Pitching Yourself During A Conference

I have a speaker friend I'll just call Sally, who was scheduled to speak yesterday at this XYZ Conference, and was sitting in the lobby of the conference hotel, checking emails when she saw/heard two other women speakers (who she happens to know because they live in the same city and belong to the same NSA Chapter) approach the conference registration table and ask to speak to the meeting planners in charge. When the association employee said that the people in charge weren't on site at the moment, these two women said "they just happened to be in the area" and proceeded to pitch themselves – cracking jokes, making small talk, asking questions, and spending a great deal of time telling that person behind the registration table how they would be a perfect fit for this event.

My friend Sally was so mortified that she quickly left, so that the two speakers wouldn't see her and pull her into the conversation. "I didn't want the association people to even know I knew them!" Sally told me. "It was really kind of desperate. There was all this conference stuff going on, people trying to register, and the usual activity that accompanies a conference. And here are two speakers trying to make a sales call. And it wasn't very subtle. And they kept insisting that they would be a good fit, and why had they not ever been called for that gig? It came across as really desperate and needy. And you could tell the association staff person was not pleased."

Her story reminded me of a conference I once attended where I was the keynote speaker. And while I was standing at the registration desk, chatting with the client, this woman comes up to us and asks who she needs to speak to about speaking at this conference next year. She's standing there in the middle of 400 women trying to register, a busy staff, and waiting to have a conversation about being a speaker at their future event. They said something polite like "don't call us, we'll you" and she walked off. The client then turned to me and rolled her eyes. We both proceeded to talk about how not only was that rude, unprofessional, and poor timing on the speaker's part – it was also completely inaffective. That speaker had just made a terrible first impression – probably the same as the telemarketer who calls you during dinner.

I understand the idea of going after business. I appreciate the art of asking for what you want. But I do believe that there is a time and a place for selling and pitching yourself. And sometimes we can be so blinded by the desire to get business, that we don't see how it's coming across.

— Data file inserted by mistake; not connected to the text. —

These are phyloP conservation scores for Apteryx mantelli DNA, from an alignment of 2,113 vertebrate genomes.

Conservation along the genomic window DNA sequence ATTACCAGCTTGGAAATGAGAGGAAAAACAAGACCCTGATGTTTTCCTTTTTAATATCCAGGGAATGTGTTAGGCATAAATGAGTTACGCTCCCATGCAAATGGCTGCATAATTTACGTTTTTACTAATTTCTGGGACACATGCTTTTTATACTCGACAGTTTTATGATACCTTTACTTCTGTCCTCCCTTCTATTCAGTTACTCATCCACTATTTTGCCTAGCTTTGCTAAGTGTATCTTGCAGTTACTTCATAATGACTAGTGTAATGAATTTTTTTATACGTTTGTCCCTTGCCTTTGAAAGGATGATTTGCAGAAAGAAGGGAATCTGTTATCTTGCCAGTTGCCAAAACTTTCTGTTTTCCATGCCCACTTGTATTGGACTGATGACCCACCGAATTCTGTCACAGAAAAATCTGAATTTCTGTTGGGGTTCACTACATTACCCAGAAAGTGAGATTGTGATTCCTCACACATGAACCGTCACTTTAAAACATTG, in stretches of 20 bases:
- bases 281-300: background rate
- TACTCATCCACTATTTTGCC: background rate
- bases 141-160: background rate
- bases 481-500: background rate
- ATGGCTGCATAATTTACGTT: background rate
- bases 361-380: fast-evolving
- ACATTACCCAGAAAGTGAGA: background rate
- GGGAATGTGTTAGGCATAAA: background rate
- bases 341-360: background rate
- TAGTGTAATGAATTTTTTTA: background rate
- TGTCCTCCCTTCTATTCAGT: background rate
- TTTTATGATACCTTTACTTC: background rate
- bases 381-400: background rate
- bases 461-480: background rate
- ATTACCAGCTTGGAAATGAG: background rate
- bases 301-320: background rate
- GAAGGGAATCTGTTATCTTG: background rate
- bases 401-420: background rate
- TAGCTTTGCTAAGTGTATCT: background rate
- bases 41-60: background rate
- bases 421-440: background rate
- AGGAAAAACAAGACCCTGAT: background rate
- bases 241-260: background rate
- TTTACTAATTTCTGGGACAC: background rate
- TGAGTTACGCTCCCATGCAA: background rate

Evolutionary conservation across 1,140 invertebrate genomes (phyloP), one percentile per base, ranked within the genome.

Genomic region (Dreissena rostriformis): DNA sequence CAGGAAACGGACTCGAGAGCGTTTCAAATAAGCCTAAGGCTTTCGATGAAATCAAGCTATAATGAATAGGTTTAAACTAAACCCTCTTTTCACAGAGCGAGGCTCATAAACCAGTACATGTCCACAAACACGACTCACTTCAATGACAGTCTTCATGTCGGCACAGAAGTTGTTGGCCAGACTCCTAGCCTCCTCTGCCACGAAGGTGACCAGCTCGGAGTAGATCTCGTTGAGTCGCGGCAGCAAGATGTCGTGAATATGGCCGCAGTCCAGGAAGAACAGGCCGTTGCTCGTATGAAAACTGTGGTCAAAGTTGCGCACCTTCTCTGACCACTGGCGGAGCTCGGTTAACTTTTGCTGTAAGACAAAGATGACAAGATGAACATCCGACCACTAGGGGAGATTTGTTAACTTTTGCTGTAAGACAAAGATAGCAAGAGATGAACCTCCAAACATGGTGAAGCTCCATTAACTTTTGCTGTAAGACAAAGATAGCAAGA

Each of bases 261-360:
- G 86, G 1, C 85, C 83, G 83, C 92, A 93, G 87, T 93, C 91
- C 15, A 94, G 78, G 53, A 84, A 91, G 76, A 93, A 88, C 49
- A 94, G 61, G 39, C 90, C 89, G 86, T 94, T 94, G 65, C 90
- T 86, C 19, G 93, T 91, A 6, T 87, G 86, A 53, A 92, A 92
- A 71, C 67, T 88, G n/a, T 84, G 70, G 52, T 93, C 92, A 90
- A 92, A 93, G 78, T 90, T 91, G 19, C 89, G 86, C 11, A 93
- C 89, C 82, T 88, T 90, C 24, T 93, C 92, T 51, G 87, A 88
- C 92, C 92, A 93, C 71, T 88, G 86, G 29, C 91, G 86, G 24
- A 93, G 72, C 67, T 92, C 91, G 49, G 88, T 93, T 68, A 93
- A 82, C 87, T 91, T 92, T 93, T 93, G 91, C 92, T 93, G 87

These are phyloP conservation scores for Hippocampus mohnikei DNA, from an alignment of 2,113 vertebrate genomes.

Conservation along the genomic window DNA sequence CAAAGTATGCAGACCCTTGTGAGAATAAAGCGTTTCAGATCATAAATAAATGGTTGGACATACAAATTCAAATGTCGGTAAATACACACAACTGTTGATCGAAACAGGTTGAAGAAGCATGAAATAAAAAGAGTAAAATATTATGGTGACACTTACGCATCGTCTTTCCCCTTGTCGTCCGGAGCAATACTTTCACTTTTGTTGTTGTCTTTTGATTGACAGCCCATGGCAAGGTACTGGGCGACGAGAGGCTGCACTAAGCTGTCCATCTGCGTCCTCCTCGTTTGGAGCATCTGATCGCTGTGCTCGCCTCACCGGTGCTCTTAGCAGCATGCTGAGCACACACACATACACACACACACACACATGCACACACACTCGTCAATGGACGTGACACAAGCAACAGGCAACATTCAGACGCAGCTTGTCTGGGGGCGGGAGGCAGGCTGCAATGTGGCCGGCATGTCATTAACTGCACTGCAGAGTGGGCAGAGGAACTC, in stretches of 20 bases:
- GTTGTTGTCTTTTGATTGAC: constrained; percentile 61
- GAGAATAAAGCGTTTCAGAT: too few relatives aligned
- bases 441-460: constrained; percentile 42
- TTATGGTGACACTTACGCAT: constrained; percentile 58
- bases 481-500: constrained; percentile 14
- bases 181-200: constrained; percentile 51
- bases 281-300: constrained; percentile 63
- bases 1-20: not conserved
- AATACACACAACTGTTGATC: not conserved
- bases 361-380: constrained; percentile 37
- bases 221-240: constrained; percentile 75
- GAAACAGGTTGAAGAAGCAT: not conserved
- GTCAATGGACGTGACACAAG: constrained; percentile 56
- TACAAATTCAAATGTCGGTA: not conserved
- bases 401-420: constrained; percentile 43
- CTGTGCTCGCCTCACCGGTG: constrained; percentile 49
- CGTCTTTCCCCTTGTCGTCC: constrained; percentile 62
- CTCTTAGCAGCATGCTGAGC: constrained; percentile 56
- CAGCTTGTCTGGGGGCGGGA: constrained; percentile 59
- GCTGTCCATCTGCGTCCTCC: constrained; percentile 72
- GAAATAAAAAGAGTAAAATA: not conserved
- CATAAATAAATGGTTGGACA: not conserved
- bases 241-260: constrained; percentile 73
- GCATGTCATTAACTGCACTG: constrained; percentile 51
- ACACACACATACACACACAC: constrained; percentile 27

Your thoughts?



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  1. Well Kelly – you asked for our thoughts, and my thoughts are 'I'm mortified that this happened!' then I thought wow – I hope I have never done that!  I think I have been blinded in the past of how I've come across because I too was hungry for business.  And, you are spot on about timing and respect for the meeting planner, the volunteers and the current speaker. Wow, those two women who bombarded Sally's event just weren't thinking.  On the other hand, I recently was invited to see a friend of mine deliver a keynote in Vegas where I live.  I was very discreet – only talked when I was talked to (with the people at my table) and then helped the speaker after sell his products.  Much to my surprise and delight, my speaker friend introduced me to the client and said I would be a perfect fit for them for next year.  That wasn't my intent to go see that speaker, but it was a nice bonus.  I am sure if I would have been pitching during the event, it would have turned everyone off and not served anyone.  Thanks for this post Kelly.  The one thing I would hope is that Sally would somehow let these two speakers know that what they did was wrong in hopes that they stop poaching conferences for leads in this way!!!!

  2. Inappropriate. Very innapropriate. My motivational speaker friend Christine Cashen once invited me to attend a presentation she was doing close to where I live. After she was finished she grabbed me and introduced me to the meeting planner. Just before she was about to introduce me to second person she thought I should know for "next year's meeting," I asked her not to. It just wasn't 1) The right time – everyone was swirling in post meeting busy-ness and 2) The reason I came. I just wanted to see Christine and cheer her on.  I am hyper sensitive to speakers who are opportunisitic – and will go out of my way not to "smack" of one…

  3. I'm always amazed at how some individuals simply don't get the difference between tasteful and tacky when it comes to connecting with others. Don't even get me started on a woman I recently watch offend another as she "assumed" this overweight woman she randomly approached would be interested in her weight-loss product. I wanted to smack her when she said to the overweight woman walking away, "Well, when you're ready to take off the weight, I'll be here to help." Tacky AND cruel.

  4. Are you sure you didn't make this up, my dear? I mean, are these people really in NSA? Don't they realize that speaker decisions are made months in advance, programs are printed up? I can imagine the announcement from the main stage, "Ladies and gentlemen, we have a change in the schedule. As you know Hillary Clinton was scheduled to be our keynote speaker now but two women, Frick and Frack, came up to us at the registration desk and made such a compelling pitch that their topic (10 Ways to Talk to Millennials and Also Lose Weight) was more important. So please welcome, Sally's friends, Frick and Frack."

  5. UG.   I would like to think they didn't know any better…  I think it is always good to bring up these real life situations in a discussion – as sharing this may stop many others from making this mistake.  

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